Charles Lindbergh’s Flight with the Spirit of St. Louis

Charles Lindbergh (1902-1974)

Charles Lindbergh (1902-1974)

On February 4, 1902, American aviator, author, inventor, explorer, and social activist Charles Lindbergh was born. As a 25-year-old U.S. Air Mail pilot, Lindbergh emerged suddenly from virtual obscurity to instantaneous world fame as the result of his Orteig Prize-winning solo nonstop flight from New York to Paris, France in the single-seat, single-engine purpose-built Ryan monoplane Spirit of St. Louis.

“Our ideals, laws and customs should be based on the proposition that each generation, in turn, becomes the custodian rather than the absolute owner of our resources and each generation has the obligation to pass this inheritance on to the future.”
– Charles Lindbergh

An Enthusiasm for Aviation

Charles Augustus Lindbergh, Jr., was born in Detroit as the grandson of a Swedish immigrant who left his homeland for political reasons and took the name Lindbergh when he emigrated. His father Charles Augustus Lindbergh (1859-1924) was a lawyer and congressman for Minnesota, his mother Evangeline Lodge Land Chemistry teacher. It is believed that Lindbergh was fascinated by aviation from early age and his enthusiasm increased during his engineering studies at the University of Wisconsin in Madison, where he started in 1920. However, he didn’t finish his studies. Lindbergh entered a Lincoln, Nebraska flying school in 1922 and first served as a mechanic, wingwalker, and parachute jumper. It is believed that his first solo flight was accomplished about one year later. For a few months Lindbergh teamed up with another pilot for flight demonstrations, but he did not fly himself, only parachute jumps. After that he bought his own aircraft, a Curtiss JN-4 “Jenny”, with which he acquired the experience he still lacked and travelled the country as an aerobatic pilot until 1924. Charles Lindbergh managed to graduate first in his class at the U.S. Army flying school, San Antonio and became the first air mail pilot between Chicago and St. Louis.

The Orteig Prize

Already in 1919, the New York hotel businessman Raymond Orteig offered $25.000 for the first non-stop flight between New York and Paris, and Lindbergh decided to challenge a group of businessmen in St. Louis to back him in an attempt to win the prize.  Some pilots had already failed in this task. Lindbergh contacted the rather unknown aircraft manufacturer Ryan Aeronautical in San Diego and asked if Ryan could build a single-engine aircraft for this route. Ryan accepted the challenge, and by 28 April 1927 the aircraft was ready after only two months of development and construction. The plane was christened the Spirit of St. Louis and was designed and constructed with Lindbergh’s help by Ryan Airlines of San Diego.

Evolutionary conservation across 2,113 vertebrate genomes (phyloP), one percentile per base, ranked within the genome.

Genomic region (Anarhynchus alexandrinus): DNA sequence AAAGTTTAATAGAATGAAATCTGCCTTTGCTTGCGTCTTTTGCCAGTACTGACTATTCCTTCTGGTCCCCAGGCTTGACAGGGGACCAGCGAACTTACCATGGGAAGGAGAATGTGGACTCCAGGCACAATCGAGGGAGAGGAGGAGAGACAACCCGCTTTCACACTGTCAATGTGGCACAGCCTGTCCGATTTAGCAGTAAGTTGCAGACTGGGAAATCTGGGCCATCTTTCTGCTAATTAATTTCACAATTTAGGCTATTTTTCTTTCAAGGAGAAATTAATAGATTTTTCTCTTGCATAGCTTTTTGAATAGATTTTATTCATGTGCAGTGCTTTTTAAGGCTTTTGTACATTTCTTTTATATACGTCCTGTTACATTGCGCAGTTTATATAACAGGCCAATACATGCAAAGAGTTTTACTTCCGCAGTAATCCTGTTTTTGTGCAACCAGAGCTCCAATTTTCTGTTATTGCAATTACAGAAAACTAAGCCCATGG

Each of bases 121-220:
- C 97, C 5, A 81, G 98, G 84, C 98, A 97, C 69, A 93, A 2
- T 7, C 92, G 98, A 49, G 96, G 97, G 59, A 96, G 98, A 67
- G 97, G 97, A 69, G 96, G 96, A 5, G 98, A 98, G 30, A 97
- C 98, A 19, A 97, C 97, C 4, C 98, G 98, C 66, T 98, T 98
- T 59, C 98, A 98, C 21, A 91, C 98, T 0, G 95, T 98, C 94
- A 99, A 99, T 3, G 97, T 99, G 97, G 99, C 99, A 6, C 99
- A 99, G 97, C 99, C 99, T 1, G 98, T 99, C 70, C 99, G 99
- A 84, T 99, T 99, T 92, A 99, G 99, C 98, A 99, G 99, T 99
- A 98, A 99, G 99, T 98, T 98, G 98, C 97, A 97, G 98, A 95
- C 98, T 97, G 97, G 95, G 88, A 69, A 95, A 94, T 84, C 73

Take Off in New York

In May 1927, Charles Lindbergh took off from New York City to France’s capital city. It is believed that he packed only a few sandwiches, water and most importantly maps and charts. Lindbergh refused to take a parachute and radio with him in order to save fuel. The Spirit of St. Louis was a single-engine monoplane and most people believed it not to be capable of crossing the  Atlantic Ocean, as most long distance pilots favored multi-engine planes. However, after 33.5 hours and 3600 miles, Charles Lindbergh set his plane down at Le Bourget Field near Paris.

Landing in Paris and instant Fame

The pilot’s fame came almost instantly. He received the Congressional Medal of Honor, was congratulated by many countries, and made a U.S. tour in the Spirit of St. Louis to promote the commercialization of aviation after his heroic flight. He also made several trips to Latin American countries to promote aviation and met his future wife Anne Morrow, the daughter of the American ambassador. Of course, he taught his wife how to fly and she became the first known American woman to earn the glider pilot’s license. She became not only Lindbergh’s partner in life but also his co-pilot, radio operator and navigator.

Later Life

It is further assumed that Lindbergh was responsible for inspecting the status of aviation in European countries and he convinced the U.S. government to strengthen their air capability due to Germany’s increasing air power. However, he did not support the entry of the U.S. into the European war. After the attack on Pearl Harbor, Lindbergh served as a technical advisor as well as test pilot for United Aircraft. During his active years in aviation, Lindbergh also chaired the National Advisory Committee for Aeronautics and authored several books, which are also considered successful. The Spirit of St. Louis was probably his most successful work. The autobiographical by Charles Lindbergh focused on the events leading up to and including his 1927 solo trans-Atlantic flight in the Spirit of St. Louis. It was published in 1953, and won a Pulitzer Prize one year later.

However, Lindbergh was not, as often claimed, the first ever to cross the Atlantic. In fact, he was already the 67th person to do so, because the first non-stop Atlantic crossing by plane was made by John Alcock and Arthur Whitten Brown as early as 1919.[3]

Col. Clarence E. “Bud” Anderson, To Fly and Fight – Charles A Lindbergh Memorial Lecture, [7]

References and Further Readings:

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